COMMENT: Iowa caucuses too close to call

PinkNews logo on pink background with rainbow corners.

Here’s the only thing we know for certain about today’s Iowa caucuses: no one can predict the winner.

Here’s the other thing that no one wants to talk about: Will Iowa really matter?

For all the attention and millions of campaign dollars spent in the first Presidential contest in the nation, the Iowa caucuses are really a straw poll; a beauty contest with an actual delegate section coming down the road.

Unless there’s a big surprise, Wall Street, for instance, will focus on the economy, especially post-holiday credit card news, and the December employment report due out on Friday, reports.

“My guess is what happens in Iowa will not have a big impact,” Bill Rhodes, chief investment strategist at the Boston-based research firm Rhodes Analytics, told

What Iowa does offer is validity and momentum – though that, too, is hard to gauge.

The respected Des Moines Register’s final poll shows Illinois Senator Barack Obama leading Democratic opponents, New York Senator Hillary Clinton and former North Carolina Senator John Edwards, thanks in large part, the newspaper says, to “a dramatic influx of first-time caucusgoers, including a sizable block of political independents.”

The Register called 800 likely Democratic caucusgoers between December 27th and 30th, at a time, by the way, when Iowa residents were being bombarded by calls from every campaign.

With a margin of error at 3.5%, The Register reported that:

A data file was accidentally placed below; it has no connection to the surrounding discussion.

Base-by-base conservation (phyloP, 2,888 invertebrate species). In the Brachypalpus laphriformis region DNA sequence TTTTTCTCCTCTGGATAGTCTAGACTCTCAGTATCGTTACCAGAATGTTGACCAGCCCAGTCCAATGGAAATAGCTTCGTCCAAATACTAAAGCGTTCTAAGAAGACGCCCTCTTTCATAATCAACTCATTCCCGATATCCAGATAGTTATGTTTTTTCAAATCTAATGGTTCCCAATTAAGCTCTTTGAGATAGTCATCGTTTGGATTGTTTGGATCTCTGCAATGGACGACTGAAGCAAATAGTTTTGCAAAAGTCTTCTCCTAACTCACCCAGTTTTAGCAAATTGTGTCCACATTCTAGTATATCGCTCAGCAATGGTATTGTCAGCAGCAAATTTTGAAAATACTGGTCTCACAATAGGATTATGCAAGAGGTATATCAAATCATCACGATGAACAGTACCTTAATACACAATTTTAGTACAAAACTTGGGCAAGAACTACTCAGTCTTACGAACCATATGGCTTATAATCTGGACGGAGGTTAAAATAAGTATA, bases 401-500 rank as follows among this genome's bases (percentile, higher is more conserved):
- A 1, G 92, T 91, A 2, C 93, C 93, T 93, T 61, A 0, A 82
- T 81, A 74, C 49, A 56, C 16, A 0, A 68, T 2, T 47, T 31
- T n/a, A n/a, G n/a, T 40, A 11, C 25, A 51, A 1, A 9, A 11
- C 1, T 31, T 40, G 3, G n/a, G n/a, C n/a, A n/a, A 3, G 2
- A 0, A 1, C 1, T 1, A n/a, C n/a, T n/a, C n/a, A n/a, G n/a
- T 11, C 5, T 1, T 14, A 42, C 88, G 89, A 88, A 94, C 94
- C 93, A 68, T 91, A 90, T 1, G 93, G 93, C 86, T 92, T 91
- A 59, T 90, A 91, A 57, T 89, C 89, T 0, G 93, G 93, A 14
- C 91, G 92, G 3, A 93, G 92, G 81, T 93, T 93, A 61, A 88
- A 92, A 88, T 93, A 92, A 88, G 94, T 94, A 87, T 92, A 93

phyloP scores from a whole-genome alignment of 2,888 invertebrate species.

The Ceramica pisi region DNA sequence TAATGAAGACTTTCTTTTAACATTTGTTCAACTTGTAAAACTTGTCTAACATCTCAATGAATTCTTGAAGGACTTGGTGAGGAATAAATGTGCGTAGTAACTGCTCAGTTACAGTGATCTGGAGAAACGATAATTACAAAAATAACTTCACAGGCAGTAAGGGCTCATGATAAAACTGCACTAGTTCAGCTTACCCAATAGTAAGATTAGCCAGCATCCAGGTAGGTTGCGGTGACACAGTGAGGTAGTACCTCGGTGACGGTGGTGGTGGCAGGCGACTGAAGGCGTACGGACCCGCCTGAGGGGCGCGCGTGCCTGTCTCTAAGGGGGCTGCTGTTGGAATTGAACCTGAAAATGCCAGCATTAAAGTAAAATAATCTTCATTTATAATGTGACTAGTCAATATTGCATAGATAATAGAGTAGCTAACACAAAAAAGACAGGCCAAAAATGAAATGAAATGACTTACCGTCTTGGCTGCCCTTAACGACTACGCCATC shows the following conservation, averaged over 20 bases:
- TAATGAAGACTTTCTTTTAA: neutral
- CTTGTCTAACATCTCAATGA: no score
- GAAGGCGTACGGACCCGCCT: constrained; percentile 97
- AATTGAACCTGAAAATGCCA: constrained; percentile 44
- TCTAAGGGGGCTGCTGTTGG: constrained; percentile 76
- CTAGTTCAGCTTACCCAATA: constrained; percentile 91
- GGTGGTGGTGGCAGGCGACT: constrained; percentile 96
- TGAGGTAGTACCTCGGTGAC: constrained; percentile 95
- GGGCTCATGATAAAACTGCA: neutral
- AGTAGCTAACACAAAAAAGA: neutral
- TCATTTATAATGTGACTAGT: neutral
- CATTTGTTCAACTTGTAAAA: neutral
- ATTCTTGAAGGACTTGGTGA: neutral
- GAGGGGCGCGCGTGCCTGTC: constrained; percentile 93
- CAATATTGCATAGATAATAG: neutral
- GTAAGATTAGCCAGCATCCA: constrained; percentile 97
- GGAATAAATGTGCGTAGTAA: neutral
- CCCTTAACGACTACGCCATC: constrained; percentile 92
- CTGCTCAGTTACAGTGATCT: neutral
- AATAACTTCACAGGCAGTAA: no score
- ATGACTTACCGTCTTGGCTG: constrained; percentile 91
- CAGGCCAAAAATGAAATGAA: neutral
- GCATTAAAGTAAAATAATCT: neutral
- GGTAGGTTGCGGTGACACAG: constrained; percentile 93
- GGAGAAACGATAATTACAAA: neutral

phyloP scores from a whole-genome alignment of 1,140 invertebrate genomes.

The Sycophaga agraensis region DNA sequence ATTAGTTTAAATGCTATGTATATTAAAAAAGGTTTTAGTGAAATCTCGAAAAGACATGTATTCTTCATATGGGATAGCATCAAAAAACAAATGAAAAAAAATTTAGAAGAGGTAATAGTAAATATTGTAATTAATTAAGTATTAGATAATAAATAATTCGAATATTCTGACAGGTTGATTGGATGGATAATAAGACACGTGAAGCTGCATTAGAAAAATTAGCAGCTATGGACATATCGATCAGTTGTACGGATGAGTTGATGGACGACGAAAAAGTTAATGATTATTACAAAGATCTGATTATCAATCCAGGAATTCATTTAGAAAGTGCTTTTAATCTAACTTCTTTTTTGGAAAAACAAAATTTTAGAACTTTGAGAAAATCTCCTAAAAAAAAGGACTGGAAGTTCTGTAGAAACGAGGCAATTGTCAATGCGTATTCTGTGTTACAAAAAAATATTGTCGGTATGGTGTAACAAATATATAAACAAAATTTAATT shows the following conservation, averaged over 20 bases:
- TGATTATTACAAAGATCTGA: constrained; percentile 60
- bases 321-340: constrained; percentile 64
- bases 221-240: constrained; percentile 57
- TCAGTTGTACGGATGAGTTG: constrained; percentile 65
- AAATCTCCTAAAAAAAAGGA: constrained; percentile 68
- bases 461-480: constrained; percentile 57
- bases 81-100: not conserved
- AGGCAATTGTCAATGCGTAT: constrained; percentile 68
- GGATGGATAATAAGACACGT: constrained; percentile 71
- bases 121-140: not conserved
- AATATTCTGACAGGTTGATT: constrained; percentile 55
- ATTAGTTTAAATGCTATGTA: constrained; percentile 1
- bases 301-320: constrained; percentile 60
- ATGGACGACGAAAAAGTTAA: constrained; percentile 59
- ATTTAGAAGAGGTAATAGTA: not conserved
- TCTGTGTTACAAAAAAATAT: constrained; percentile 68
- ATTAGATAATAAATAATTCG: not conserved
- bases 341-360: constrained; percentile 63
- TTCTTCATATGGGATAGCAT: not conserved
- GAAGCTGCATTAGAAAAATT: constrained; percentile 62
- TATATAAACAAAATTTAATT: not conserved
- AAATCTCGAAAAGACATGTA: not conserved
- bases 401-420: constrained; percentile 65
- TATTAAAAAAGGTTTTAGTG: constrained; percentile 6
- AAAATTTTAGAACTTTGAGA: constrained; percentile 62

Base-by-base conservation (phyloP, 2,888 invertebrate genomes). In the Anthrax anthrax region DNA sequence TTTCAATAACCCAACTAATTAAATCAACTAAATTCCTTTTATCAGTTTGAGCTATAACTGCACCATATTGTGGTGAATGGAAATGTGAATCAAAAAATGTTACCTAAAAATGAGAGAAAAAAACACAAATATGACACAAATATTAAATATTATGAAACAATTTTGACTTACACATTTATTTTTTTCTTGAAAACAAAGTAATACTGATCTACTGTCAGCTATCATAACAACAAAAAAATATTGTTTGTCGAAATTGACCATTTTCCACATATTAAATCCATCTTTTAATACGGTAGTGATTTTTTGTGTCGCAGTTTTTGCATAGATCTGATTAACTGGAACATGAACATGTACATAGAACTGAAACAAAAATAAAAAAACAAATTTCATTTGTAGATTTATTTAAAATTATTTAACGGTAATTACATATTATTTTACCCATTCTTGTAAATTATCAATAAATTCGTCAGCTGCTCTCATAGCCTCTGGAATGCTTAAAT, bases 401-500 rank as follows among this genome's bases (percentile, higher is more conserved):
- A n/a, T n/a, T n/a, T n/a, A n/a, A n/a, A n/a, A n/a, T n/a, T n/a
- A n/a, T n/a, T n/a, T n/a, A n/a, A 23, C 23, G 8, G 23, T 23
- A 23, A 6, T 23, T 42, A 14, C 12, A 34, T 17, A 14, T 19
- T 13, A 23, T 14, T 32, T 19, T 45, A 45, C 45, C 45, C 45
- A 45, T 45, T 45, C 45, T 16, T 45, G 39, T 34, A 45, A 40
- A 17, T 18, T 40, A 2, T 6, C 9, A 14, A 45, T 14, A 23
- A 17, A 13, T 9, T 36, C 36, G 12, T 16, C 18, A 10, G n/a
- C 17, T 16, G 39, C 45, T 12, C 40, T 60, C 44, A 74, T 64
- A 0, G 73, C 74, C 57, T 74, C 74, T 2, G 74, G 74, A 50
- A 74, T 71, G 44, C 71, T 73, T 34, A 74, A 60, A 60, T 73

“Obama was the choice of 32 percent of likely Democratic caucusgoers, up from 28 percent in The Register’s last poll in late November,” while Clinton remained at 25% and Edwards was unchanged at 24%.

Another major finding: “Thirty percent of the poll’s respondents said a candidate’s ability to bring about change is the most important, followed by 27 percent who said their priority is choosing a candidate who will be the most successful in unifying the country.”

Change and unity have been themes for all the candidates, with Clinton, New Mexico Governor Bill Richardson, Connecticut Senator Chris Dodd and Deleware Senator Joe Biden throwing in “experience.”

But the kicker in the poll was that, “roughly a third of likely caucusgoers say they could be persuaded to choose someone else before Thursday evening. Six percent were undecided or uncommitted.”

One third of prospective caucusgoers could be persuaded to change their minds before or that night?

Meanwhile, a Reuters/C-Span/Zogby poll conducted December 29th to January 1st finds that among 933 likely Democratic caucusgoers, Clinton runs even with Obama at 28%, according to

A new InsiderAdvantage / Majority Opinion survey of 788 likely cuacusgoers conducted December 28th and 29th has Clinton receiving 30%, Edwards 29% and Obama 22%.

A new CNN-Opinion Research Corp. poll has Clinton at 33%, with Obama at 31% and Edwards at 22%.

The polls underscored the unusual Iowa caucus system for Democrats.

Barring obstacles such as the freezing weather and other distractions, caucusgoers follow a very transparent procedure. There are no secret ballots.